A Jolly Good Fellow
The College's collective voice is a powerful and influential tool.
By the time this column reaches you, I will have recently joined the ranks of ACR's Fellows. ACR Fellowship recognizes members who "demonstrate a history of service to the College, organized radiology, teaching, or research."
I feel very humble to receive this honor, especially because when I think of my relationship with the ACR, I feel as though I have benefited to a much greater extent than I have contributed.
The efforts of thousands of dedicated volunteers as well as those of the ACR's exceptional staff mean that the collective voice of the ACR is so much greater than that of any individual radiologist. When I hear criticism of the ACR's efforts and results, I try to remind my colleagues that the power and credibility of the ACR when it speaks on issues related to imaging are unique. In the areas of economics and government relations, which are where my personal volunteer efforts have been focused, the ACR has truly been the voice of radiology. The College's brand would not be nearly as strong, however, without the ACR's obvious leadership role in quality and safety and education.
Given all the challenges we have faced as a specialty in recent years, it can be tempting to abandon the notion that a professional organization can effect change with policymakers and payers. On the contrary, it is only by mustering the strongest of responses, over and over again, that we have managed to stave off or delay additional cuts. The nature of the required responses — from sending letters based on review of thousands of pages of federal regulations to fielding a team to develop numerous recommendations and present codes at the Current Procedural Terminology and Relative Value Update Committee meetings — necessitates significant resources. The coding and nomenclature team reviews thousands of potential edits every year; every line in the minutes of every MedPAC meeting is combed through and every private payer policy change is scrutinized. While ACR's excellent staff keeps us all organized, our continued ability to respond and fight for radiologists to have a voice depends on the support of member volunteers.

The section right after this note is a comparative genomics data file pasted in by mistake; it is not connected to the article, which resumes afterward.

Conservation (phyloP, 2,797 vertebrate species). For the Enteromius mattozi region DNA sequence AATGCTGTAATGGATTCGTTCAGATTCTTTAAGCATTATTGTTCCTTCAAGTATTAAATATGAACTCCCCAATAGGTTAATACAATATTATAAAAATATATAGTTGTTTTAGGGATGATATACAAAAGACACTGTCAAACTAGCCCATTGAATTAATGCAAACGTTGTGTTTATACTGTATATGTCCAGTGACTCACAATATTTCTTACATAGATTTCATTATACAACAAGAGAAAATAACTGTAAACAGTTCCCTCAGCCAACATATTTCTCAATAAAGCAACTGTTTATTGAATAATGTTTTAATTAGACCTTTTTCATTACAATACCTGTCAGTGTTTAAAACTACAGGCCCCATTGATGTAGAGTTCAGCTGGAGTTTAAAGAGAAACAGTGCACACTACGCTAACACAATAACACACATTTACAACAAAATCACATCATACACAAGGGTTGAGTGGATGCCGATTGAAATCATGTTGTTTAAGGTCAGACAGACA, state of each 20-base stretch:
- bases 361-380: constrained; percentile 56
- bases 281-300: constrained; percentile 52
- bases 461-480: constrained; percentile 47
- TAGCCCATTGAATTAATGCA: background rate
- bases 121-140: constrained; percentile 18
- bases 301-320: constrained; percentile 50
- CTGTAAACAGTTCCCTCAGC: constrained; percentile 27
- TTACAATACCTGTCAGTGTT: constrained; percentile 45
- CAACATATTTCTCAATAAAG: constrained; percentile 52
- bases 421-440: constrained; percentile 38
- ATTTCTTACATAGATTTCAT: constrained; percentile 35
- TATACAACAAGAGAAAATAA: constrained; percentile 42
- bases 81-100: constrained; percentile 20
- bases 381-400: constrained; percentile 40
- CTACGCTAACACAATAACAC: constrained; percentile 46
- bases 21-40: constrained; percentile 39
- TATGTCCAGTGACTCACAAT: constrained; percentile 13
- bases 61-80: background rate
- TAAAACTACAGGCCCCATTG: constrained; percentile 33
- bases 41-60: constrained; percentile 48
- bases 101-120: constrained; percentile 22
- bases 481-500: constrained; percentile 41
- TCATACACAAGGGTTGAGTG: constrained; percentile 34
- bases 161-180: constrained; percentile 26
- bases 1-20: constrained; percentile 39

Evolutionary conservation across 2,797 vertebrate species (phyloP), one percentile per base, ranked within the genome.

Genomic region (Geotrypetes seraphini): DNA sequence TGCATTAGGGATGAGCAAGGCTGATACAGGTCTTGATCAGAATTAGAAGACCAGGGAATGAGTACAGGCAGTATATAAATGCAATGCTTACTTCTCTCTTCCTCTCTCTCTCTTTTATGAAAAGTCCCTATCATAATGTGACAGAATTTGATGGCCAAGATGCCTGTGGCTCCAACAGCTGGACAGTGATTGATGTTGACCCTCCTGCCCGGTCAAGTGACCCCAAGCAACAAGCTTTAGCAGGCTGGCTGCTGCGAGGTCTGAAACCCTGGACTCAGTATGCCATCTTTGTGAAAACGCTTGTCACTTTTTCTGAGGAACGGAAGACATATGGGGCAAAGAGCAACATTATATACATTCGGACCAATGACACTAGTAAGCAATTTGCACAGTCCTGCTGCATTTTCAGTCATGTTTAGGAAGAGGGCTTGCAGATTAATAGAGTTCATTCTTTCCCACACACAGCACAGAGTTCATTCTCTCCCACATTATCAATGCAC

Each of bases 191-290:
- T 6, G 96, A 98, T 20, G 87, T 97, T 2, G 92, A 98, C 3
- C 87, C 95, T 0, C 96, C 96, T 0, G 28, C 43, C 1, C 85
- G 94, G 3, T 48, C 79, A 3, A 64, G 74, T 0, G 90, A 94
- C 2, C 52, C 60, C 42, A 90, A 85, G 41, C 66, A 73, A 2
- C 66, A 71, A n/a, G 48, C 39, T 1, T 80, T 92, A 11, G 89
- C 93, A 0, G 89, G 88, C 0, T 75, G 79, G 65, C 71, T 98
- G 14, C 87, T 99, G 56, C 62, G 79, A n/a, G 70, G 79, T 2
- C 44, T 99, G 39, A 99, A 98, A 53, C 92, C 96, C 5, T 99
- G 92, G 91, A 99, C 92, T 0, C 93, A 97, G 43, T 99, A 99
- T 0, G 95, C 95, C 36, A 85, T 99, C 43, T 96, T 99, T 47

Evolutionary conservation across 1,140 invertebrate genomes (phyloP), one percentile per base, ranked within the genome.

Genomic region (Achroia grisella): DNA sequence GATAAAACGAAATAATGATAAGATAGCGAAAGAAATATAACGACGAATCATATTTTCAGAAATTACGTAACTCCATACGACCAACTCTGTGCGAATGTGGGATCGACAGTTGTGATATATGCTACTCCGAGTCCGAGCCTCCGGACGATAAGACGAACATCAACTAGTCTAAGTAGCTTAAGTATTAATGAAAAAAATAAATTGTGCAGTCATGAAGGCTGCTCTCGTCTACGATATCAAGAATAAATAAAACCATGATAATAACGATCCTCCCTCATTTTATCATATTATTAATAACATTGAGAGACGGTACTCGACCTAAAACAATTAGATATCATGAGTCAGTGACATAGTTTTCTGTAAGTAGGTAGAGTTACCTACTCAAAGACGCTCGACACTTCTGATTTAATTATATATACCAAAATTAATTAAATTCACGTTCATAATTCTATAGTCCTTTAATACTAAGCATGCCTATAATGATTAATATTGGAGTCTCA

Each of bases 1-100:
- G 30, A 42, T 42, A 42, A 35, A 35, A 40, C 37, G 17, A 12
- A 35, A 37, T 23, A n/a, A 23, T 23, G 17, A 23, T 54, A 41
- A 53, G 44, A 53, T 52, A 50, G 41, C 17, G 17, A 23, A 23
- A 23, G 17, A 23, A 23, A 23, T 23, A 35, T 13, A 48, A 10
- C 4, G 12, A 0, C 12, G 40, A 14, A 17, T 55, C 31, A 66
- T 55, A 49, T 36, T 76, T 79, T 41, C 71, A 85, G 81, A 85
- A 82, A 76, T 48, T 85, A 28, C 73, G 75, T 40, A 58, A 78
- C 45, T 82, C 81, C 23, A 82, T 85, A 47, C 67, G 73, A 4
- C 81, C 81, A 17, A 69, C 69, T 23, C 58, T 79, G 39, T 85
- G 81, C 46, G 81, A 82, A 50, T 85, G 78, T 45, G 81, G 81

Together we are undoubtedly stronger, and I encourage you to be a part of the ACR’s efforts to preserve and strengthen our specialty.
This is the time of year when we solicit volunteer applications, and I urge any of you who are willing to serve to submit your name. If you are interested in economics, we will definitely find a place for you. It can take a long time to get comfortable with the routines and conventions of payment policy, so serving on a committee that is involved in these areas can be a great learning experience. I started volunteering in 2002, when my chair, E. Stephen Amis Jr., MD, FACR, was chair of the ACR Board of Chancellors and urged me to get involved. When I started, I barely knew what a relative value unit was, let alone how to develop valuation recommendations or make sense of the byzantine nature of the practice expense calculation. With great mentors like Amis as well as William T. Thorwarth Jr., MD, FACR, James P. Borgstede, MD, FACR, John A. Patti, MD, FACR, and Bibb Allen Jr., MD, FACR, as well as so many others on the College's economics team, I feel as if I have gained an invaluable education that I am now using to give back to the College and its membership. It has, despite all the frustration of dealing with irrational payment policy and cascading cuts in reimbursement, been a great experience so far.
The chairs of our various committees under the ACR Economics Commission umbrella have a clear directive to engage and mentor their committee members, especially the young physicians. These are our future leaders and a vital part of our efforts. At the resident level, one of the really fun things I get to do as economics chair is to moderate the Resident and Fellow Section's online journal club every other month. I learn so much from the enthusiasm and fresh perspective that this group brings to our discussions and look forward to working with them as they transition to practice and, I hope, become volunteers.
I spent a very interesting day on Capitol Hill in February as part of the Stand Up for Radiology campaign, meeting lawmakers in an effort to encourage their support for the re-introduced bill to block the multiple procedure payment reduction: HR 846 (Senate bill 623). I saw firsthand that the ACR is the go-to organization for policy-makers and legislators who want to understand imaging. Many of you will have undoubtedly had the same experience if you participated in the Capitol Hill Day visits at the AMCLC.
This is a time of great stress, when we are challenging ourselves to put our shoulders to the wheel and move our specialty towards a new, more prominent role in patient care, using the Imaging 3.0™ toolkit (see the brochure in this issue). Together we are undoubtedly stronger, and I encourage you to be a part of the ACR's efforts to preserve and strengthen our specialty.
By Geraldine B. McGinty, MD, MBA, Chair